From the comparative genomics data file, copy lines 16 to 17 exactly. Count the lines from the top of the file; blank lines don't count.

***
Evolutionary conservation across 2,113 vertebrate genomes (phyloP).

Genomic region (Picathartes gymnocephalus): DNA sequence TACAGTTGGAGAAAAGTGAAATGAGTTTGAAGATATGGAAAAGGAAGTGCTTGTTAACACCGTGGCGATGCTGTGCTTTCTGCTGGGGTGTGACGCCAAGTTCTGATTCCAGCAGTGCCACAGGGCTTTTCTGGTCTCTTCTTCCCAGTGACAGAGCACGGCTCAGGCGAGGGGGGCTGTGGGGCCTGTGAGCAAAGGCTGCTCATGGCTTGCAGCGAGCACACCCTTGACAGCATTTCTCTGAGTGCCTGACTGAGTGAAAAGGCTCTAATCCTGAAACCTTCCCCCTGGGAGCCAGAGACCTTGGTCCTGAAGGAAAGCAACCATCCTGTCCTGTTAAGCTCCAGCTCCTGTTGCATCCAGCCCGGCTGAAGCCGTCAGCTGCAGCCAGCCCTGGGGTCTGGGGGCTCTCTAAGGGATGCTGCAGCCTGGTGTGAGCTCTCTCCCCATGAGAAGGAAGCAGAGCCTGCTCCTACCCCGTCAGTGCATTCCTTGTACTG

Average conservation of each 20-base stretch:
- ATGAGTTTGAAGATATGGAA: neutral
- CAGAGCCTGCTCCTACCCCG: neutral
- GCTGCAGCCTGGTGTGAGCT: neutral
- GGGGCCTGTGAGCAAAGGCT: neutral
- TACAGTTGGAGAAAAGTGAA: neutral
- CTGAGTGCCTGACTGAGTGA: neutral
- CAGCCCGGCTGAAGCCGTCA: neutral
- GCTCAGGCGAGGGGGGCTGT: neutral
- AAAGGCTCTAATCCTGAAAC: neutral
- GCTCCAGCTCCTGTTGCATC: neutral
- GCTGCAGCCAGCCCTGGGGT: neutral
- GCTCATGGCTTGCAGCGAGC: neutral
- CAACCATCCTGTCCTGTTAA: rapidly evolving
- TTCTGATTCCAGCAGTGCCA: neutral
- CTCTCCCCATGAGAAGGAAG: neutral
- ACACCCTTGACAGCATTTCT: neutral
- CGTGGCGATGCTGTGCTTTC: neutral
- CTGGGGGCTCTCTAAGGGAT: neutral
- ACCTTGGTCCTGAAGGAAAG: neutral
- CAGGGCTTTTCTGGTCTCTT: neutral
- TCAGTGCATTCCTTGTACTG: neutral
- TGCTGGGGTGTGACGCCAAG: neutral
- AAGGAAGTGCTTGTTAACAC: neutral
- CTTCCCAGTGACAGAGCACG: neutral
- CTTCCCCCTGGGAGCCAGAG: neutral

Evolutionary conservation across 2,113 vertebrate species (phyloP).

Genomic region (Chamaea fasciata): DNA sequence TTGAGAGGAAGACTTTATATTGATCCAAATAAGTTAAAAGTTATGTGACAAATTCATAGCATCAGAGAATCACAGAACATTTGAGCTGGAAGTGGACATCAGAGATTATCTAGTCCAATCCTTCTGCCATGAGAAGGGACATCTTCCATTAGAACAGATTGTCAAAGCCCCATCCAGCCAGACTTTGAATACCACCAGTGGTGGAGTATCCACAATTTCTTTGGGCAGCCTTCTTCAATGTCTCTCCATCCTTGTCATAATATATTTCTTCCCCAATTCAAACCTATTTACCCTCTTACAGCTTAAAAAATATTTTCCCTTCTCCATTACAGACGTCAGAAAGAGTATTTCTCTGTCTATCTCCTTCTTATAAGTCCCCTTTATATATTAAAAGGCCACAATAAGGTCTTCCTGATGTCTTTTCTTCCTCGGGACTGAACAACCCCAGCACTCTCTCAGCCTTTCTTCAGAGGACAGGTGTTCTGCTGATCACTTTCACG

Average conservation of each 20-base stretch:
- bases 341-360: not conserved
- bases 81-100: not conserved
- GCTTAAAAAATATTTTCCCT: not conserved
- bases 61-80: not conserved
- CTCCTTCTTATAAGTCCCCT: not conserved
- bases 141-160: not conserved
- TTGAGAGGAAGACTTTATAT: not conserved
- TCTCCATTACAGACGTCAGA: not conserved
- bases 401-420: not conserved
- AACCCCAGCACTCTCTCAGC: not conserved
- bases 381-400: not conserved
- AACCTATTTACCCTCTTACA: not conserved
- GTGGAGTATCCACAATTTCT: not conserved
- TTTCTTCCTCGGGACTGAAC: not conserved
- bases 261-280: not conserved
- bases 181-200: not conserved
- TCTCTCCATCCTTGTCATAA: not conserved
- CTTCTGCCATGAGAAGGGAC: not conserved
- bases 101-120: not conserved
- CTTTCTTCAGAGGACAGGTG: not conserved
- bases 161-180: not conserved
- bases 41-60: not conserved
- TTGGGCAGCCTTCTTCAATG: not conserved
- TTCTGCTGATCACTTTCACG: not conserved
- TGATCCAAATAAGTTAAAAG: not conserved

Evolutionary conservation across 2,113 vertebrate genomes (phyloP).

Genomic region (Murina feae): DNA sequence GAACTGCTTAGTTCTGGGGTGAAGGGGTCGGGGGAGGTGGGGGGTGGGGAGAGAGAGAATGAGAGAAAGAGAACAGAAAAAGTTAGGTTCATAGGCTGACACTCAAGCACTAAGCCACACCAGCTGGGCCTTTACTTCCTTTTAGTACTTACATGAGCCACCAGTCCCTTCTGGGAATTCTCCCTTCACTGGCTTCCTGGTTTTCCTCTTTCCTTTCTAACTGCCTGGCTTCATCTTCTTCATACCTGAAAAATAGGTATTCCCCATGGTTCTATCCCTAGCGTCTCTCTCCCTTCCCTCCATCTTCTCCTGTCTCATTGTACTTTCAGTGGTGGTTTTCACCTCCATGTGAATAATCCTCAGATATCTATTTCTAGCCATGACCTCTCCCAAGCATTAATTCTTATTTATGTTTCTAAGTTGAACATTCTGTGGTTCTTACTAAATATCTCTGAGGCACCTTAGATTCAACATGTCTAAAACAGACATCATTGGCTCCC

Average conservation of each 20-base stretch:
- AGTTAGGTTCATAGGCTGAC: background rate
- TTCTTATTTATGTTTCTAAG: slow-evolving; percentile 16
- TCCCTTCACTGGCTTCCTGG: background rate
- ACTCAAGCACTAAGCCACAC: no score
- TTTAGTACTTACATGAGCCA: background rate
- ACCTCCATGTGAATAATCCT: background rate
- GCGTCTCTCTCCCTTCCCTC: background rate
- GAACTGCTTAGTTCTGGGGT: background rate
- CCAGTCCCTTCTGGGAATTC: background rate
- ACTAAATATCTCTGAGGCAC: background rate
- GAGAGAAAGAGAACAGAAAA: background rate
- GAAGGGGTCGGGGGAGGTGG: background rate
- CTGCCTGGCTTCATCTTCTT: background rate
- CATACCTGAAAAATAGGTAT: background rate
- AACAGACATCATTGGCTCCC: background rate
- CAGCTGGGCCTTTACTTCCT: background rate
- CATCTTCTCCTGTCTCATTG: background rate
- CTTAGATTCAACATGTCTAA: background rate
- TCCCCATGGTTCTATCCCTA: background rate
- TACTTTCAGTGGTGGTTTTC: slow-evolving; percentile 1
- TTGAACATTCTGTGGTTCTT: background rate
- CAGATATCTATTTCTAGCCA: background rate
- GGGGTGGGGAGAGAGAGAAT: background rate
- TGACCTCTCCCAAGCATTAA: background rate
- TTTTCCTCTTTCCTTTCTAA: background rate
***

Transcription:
- CAACCATCCTGTCCTGTTAA: rapidly evolving
- TTCTGATTCCAGCAGTGCCA: neutral